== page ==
Radiomics—the extraction of very detailed quantitative features from medical images—provides a refined understanding of how cocaine use and other risk factors affect the course of coronary artery disease, according to a study published in Radiology. Researchers say the study shows the power of radiomics to improve understanding of not just cardiovascular disease, but cancer and other conditions as well.

Coronary artery disease typically develops over time as plaque builds up inside the arteries. This process, known as atherosclerosis, can eventually lead to life-threatening events like heart attack and stroke.

Historically, imaging techniques like coronary CT angiography provided information on atherosclerosis by describing the degree of stenosis, or narrowing, in the coronary arteries. While measures of stenosis are useful, they are not always the most precise way to assess the risk of an adverse event like a heart attack.

“Some people have very bad stenosis where the vessels are 90% blocked and do fine, while others with only 40% to 50% stenosis die suddenly without warning,” says study lead author Shenghan Lai, MD, MPH, professor of epidemiology and public health at the Institute of Human Virology at the University of Maryland School of Medicine and adjunct professor of epidemiology at Johns Hopkins Bloomberg School of Public Health, both in Baltimore. “This shows that not just stenosis but the nature of the plaque itself may play a very important role in risk assessment.”

Radiomics is a tool that goes beyond plaque volume to examine a multitude of features apparent in the image but not visible to the naked eye. To perform radiomics analysis, images are run through software that can analyze thousands of features for a more comprehensive risk assessment.

In the new study, Lai, Márton Kolossváry, MD, PhD, a pioneer in the use of radiomics in cardiovascular imaging, and colleagues assessed whether different cardiovascular risk factors have distinctive contributions to the changes in plaque over time. Risk factors assessed included cocaine use and HIV infection.

The study group included 300 individuals with subclinical coronary artery disease, or disease not yet severe enough to present any symptoms, as confirmed via coronary CT angiography. Changes in 1,276 radiomic features were analyzed over an average of four years follow-up. The data were derived from the Heart Study, a longitudinal investigation of the effects of HIV and cocaine use on subclinical coronary artery disease, which has been funded by the National Institute on Drug Abuse for 21 consecutive years.

Radiomics-based analysis indicated that conventional risk factors, cocaine use, and HIV-infection each have different effects on changes in coronary atherosclerosis over time. Cocaine use was significantly associated with almost a quarter of the radiomics features. HIV infection, in contrast, was linked to only slightly more than 1% of radiomics features. The study also revealed that HIV infection had a more profound effect on coronary artery disease in younger individuals.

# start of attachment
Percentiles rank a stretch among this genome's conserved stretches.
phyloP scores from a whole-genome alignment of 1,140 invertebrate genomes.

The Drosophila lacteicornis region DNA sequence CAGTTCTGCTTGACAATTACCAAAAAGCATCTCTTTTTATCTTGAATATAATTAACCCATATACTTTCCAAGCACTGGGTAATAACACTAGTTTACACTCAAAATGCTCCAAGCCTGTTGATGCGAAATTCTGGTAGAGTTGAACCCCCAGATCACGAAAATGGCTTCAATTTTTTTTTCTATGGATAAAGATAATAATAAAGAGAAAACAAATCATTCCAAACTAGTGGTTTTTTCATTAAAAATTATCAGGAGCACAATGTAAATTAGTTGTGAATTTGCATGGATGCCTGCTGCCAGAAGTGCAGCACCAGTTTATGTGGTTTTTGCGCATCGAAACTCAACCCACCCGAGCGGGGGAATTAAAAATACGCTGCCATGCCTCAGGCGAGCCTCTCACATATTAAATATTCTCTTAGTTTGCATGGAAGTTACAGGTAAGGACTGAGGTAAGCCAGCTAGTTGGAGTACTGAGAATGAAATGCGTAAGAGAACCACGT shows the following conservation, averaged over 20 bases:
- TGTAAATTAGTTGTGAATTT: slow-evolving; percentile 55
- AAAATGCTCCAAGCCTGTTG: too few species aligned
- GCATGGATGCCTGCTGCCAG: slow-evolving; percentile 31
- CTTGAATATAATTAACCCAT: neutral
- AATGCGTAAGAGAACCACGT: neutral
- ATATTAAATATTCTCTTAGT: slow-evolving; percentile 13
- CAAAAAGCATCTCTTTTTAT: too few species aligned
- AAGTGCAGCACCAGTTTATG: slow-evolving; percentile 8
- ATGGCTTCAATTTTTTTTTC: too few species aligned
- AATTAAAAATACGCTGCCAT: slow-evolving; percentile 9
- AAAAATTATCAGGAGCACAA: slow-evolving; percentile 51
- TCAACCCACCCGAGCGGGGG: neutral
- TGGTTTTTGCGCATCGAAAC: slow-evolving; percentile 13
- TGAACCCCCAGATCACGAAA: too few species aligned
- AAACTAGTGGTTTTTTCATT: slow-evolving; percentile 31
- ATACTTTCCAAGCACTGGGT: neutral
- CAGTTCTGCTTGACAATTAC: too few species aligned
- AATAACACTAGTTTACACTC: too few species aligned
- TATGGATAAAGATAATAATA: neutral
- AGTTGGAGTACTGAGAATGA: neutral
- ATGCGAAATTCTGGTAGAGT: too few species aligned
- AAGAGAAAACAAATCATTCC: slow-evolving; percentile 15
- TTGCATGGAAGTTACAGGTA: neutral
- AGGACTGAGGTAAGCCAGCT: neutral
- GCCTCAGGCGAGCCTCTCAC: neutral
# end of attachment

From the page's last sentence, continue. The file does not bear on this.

“Cocaine use plays an important role in the pathogenesis of coronary artery disease,” Lai says. “Cocaine users with HIV should abstain from cocaine use to lower the risk of coronary artery disease.”

The results suggest that rather than having a complex interconnected network of factors contributing to the development of atherosclerosis, the effects of different risk factors may correspond to specific known or unknown pathways of disease progression. This information will likely provide a more complete picture of the state of cardiac health.

“We want to figure out why some people die early, why some die suddenly, and why some people go on and on even if they have very significant fixed disease,” Lai says. “With radiomics, we can use a CT image or an MR image, because these images have more data than just stenosis.” Lai says the radiomics technology used in the study could have applications beyond cardiovascular assessment, such as cancer and diseases of the lungs.

“The technology is there, that’s not the key obstacle,” he says. “The key obstacle is that not enough physician-researchers have access to this information.”

Featured image: A, Hierarchical cluster dendrogram of radiomic features significantly associated with cocaine use, HIV infection, and/or elevated atherosclerotic cardiovascular disease (ASCVD) risk. Clusters are color-coded depending on risk factor with which features were associated. B, Heatmap of R2 values for linear regressions between each pair of significant radiomic features (n = 409). Elements of the heatmap are color coded depending on risk factor with which features were associated. Clusters are outlined in yellow. C, Corresponding P values for cocaine use, HIV infection, and increased ASCVD for each radiomic feature.